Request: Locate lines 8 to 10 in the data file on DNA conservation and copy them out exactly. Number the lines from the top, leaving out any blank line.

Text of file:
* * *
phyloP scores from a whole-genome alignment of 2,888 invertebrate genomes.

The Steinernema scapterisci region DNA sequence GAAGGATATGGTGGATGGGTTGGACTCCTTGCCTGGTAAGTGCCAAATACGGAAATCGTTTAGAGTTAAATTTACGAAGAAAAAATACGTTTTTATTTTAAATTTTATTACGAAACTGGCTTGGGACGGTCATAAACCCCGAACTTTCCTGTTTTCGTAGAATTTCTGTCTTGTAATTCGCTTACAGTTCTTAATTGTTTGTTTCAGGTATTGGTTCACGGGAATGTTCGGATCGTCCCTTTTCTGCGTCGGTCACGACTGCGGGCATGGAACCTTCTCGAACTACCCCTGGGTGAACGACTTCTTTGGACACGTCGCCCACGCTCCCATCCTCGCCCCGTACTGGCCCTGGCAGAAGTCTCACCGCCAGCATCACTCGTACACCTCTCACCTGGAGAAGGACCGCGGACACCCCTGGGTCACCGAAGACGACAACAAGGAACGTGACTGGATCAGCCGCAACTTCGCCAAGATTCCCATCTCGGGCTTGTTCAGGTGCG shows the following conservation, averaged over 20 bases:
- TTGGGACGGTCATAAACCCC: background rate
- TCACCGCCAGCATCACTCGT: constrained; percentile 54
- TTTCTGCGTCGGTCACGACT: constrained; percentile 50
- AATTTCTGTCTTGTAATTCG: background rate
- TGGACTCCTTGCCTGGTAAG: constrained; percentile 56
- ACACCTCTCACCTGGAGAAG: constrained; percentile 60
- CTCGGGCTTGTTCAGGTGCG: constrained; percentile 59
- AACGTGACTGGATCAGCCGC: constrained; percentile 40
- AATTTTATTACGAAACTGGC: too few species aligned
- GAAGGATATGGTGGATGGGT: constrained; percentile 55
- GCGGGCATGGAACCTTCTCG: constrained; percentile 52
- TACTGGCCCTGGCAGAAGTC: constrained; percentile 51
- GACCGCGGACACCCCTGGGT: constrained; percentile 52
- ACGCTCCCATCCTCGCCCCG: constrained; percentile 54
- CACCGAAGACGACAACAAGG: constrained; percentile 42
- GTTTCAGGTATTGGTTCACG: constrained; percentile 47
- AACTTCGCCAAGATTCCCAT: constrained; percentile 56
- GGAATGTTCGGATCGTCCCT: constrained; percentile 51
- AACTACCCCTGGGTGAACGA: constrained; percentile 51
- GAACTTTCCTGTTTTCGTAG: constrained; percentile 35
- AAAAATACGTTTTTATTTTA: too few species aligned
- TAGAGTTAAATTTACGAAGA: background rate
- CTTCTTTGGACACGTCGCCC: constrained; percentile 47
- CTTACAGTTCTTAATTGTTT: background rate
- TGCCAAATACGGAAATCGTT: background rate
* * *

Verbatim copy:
- ACACCTCTCACCTGGAGAAG: constrained; percentile 60
- CTCGGGCTTGTTCAGGTGCG: constrained; percentile 59
- AACGTGACTGGATCAGCCGC: constrained; percentile 40